Amnesty International's Panic Button mobile app


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Tanya O’Carroll, Technology and Human Rights Officer for Amnesty International, was at NetSquared London's July meetup to talk about the Panic Button mobile app. This is her presentation.

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  • When we were established 52 years ago, Amnesty one of first orgs to seize potential of global information networks for human rights.
    Based on the simple idea of people writing letters to governments on behalf of detained individuals, PoC
    50 yrs later, information has disrupted the model for human rights campaigning. There is now the ability to orchestrate rapid, global response every time an individual is arrested. This is already happening. It no longer relies on intermediaries like Amnesty.
    Technology and Human Rights project set-up to work out how amnesty can leverage technology more be more responsive in our individual protection work but also augment rapid & secure peer-peer network response
  • The scenario we designed for : Human Rights Defender who is at constant risk of unlawful detention, torture of disappearance because of the work they do
    In 80% of cases, the arrest will not take place in a public place & there will be no witnesses.
    Swift and response reactions from your network
  • Un poco sobre la historia del Boton de Panico y como llegamos para crearlo
  • El concepto del Boton de Panico nos llego de un concurso abierto de innovacion. La idea ganadora fue el proyecto PACTO que se incluia no solamente la parte technica de la applicacion pero la idea de tener un plan de seguridad con tus contactos para prepe. El boton el solamente el activador para un plan mas amplio.
  • La primera version de la applicacion fue desarollada en 48 horas con un grup was created quickly with just 48 hours of designers and developers working together in a ‘hackathon’ – un maraton de programacion en cual los programadores consruten productos technologico rapidamente.
  • We then had the opportunity to turn that early prototype into an advanced working prototype with siz weeks or pro-bono assistance offered by Thoughtworks
    They came up with the idea of a panic app disguised as an app that sends ‘100 Roses’
  • Cuando tuvimos una version qu funciono, la llavamos a Kenya en Africa. Durante una semans trabnajamos con 20 activistas de paises and Africa y el mundo para probarla y mejorarla en un process de dieno collaborative.
  • Por ejemplo, esta mujer trabaja protejiendo los derechos de las trabajoras sexualles. Es muy comum que La policia llegue y haga arrestos. Ella lleve el ceulrar dentro su falda para ser mas seguro. Asi tuvimos la idea.
  • We were then able to use this research to keep evolving the concept to the version of the app which we have now, ready for beta release.
    We evolved from the big red panic button designed at IDEO make-a-thon to the idea of a big red ‘bunch of roses’, designed to be inconspicuous for authorities who may seize the phone. But in user testing it emerged this also confused the user.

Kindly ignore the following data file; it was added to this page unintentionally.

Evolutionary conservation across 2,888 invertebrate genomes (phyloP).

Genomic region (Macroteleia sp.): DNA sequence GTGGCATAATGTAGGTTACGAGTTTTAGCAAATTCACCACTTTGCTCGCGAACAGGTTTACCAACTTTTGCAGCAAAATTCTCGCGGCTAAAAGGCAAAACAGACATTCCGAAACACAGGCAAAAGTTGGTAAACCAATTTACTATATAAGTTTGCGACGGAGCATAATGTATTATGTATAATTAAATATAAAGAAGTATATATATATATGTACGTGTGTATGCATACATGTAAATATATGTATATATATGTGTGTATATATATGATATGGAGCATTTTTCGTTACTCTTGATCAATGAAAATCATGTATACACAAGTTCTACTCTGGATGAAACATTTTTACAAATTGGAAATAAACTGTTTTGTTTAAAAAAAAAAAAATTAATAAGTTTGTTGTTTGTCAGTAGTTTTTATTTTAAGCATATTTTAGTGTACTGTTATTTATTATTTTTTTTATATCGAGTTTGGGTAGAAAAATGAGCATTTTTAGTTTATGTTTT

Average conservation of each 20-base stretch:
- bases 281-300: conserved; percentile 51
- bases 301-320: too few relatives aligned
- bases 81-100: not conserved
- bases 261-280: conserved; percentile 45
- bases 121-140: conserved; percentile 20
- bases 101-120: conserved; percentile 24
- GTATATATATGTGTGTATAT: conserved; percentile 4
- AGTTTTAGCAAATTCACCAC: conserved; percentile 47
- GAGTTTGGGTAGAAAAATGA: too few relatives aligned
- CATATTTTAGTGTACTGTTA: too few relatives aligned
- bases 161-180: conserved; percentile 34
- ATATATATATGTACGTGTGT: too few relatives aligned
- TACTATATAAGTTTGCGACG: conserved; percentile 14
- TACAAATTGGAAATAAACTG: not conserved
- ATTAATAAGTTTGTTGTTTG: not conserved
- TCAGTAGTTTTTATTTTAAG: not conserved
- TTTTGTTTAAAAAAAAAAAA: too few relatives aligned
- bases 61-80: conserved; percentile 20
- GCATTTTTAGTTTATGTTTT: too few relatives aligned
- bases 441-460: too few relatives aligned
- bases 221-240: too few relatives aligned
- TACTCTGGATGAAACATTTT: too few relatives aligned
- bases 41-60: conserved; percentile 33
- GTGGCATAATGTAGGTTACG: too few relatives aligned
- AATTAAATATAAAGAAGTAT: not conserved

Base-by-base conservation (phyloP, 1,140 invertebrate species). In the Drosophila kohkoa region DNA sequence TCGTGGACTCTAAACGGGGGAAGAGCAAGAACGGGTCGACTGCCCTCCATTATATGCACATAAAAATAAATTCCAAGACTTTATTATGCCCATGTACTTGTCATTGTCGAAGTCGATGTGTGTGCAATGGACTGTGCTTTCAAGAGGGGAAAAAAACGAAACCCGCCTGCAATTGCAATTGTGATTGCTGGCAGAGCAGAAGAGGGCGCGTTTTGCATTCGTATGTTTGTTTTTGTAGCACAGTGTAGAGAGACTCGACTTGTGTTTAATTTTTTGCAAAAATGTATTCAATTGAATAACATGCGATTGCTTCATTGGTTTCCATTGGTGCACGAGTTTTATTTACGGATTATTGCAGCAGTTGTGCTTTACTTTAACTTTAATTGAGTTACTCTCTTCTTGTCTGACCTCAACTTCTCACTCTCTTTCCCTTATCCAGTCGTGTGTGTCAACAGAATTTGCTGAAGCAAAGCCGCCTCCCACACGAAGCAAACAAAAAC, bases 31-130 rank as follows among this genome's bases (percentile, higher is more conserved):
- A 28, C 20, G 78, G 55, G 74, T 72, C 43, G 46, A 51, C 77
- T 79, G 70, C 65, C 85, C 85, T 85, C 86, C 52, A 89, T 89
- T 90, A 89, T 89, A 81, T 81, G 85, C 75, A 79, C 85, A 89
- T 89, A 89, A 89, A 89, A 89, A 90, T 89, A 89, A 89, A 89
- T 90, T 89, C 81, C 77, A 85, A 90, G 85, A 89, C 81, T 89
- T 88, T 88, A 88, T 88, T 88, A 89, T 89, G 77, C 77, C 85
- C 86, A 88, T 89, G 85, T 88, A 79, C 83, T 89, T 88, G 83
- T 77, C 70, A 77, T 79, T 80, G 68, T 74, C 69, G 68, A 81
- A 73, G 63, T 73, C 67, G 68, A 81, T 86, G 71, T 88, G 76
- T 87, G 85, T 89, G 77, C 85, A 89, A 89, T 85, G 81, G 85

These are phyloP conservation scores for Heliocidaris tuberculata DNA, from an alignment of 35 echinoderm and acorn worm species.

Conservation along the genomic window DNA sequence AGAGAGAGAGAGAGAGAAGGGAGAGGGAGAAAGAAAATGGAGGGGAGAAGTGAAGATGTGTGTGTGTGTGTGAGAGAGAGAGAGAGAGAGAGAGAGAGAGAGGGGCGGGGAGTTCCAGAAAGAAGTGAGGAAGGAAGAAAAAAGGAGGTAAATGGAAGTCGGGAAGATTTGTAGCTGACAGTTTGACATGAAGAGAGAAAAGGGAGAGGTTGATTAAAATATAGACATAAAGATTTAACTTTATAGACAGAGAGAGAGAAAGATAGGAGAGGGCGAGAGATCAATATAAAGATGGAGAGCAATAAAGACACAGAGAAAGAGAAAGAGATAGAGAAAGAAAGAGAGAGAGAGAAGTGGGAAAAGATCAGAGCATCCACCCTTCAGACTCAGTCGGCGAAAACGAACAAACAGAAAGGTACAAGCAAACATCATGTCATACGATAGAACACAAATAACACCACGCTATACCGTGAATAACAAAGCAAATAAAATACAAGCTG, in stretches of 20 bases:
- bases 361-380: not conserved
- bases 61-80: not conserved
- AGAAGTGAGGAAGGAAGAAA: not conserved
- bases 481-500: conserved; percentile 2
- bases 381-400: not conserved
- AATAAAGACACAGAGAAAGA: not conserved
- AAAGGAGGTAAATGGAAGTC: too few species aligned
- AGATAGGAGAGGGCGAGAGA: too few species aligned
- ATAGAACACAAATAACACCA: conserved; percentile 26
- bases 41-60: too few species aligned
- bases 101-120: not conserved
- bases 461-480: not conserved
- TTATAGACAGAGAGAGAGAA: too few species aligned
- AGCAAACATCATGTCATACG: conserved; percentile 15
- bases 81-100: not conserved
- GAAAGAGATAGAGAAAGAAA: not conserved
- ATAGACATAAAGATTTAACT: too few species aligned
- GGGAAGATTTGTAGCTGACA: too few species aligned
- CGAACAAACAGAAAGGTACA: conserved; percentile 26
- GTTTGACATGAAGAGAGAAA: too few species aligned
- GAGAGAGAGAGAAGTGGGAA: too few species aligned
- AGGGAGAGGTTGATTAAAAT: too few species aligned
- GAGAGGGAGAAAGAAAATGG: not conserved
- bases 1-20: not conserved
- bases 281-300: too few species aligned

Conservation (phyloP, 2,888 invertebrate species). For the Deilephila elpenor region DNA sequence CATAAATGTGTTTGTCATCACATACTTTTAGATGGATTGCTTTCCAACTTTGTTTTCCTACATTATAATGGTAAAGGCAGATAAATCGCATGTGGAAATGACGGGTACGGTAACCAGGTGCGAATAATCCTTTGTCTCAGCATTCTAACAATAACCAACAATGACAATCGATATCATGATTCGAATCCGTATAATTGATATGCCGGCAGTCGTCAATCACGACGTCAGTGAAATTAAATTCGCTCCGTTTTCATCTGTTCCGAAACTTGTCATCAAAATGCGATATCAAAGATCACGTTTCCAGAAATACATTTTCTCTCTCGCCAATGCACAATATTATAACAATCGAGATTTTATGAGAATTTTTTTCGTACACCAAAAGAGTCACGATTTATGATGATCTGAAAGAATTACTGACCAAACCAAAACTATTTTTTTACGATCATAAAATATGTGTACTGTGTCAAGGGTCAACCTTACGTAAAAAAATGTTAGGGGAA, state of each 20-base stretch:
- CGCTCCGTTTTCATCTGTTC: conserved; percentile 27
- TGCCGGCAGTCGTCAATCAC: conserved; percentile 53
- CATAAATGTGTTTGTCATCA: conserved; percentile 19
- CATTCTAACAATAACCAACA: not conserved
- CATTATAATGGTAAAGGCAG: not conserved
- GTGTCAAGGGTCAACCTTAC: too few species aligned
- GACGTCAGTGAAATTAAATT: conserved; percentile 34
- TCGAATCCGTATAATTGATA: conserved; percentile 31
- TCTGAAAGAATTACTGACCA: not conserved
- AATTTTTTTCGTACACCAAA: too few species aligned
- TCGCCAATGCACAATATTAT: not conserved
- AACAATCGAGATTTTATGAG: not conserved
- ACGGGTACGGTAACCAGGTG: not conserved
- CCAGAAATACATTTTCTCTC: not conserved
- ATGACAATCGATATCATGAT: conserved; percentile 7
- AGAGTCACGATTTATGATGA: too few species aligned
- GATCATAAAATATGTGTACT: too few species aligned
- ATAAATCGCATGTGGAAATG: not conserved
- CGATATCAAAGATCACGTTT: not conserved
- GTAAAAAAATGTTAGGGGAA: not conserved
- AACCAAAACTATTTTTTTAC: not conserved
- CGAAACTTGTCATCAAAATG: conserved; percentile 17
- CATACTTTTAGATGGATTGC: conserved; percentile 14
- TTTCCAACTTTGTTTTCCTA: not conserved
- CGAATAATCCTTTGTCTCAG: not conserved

Now the app includes a set-up wizard with security tips and allows the user to activate the facade & create a passcode for their security once they have completed the set-up.
  • Participatory tools
  • People powered solutions. Embracing open innovation
  • How do you create a functional protection tool? Not an alert app but a protection app? Protection requires a person at the other end. The gov doesn’t stop because of twitter. The gov stops because of people pressure, which happens to be on Twitter.
  • Amnesty International's Panic Button mobile app

    1. 1. – A mobile alert app for HRDs
    2. 2. What is Panic Button?
    3. 3. The Scenario
    4. 4. How does the app work? 1. Sends message to your three contacts in an emergency
    5. 5. 2. Sends map link with your location every 5 minutes (when GPS is enabled) How does the app work?
    6. 6. How does the app work? 3. Triggers the alert rapidly and discretely from the phone’s power button
    7. 7. How does the app work? 4. App is protected with disguise screen and pin number
    8. 8. How does the app work? 5. Provides checklist for use and security tips online
    9. 9. The Story
    10. 10. @tanyaocarroll
    11. 11. @tanyaocarroll IDEO Hackathon
    12. 12. @tanyaocarroll “100 Roses” Thoughtworks University @tanyaocarroll
    13. 13. @tanyaocarroll User research and feedback
    14. 14. @tanyaocarroll
    15. 15. @tanyaocarroll V.1 V.2 V.3 Building the product @tanyaocarroll
    16. 16. Beta roll-out and training
    17. 17. @tanyaocarroll 648 challenge participants 50 Designers 150 Human Rights Defenders 20 Developers
    18. 18. Design Challenges!
    19. 19. Concept of the ‘PACT’
    20. 20. "A reminder for all of us using mobile phones for advocacy, ‘Security is a people problem.’ Even with the panic button, we should always keep this in mind.”
    21. 21. Apps don’t protect people. People do.
    22. 22. Apps don’t protect people. People do. There is no such thing as absolute security.
    23. 23. Apps don’t protect people. People do. There is no such thing as absolute security. Your mobile phone - friend or enemy?
    24. 24. @tanyaocarroll Where next? Website: Email: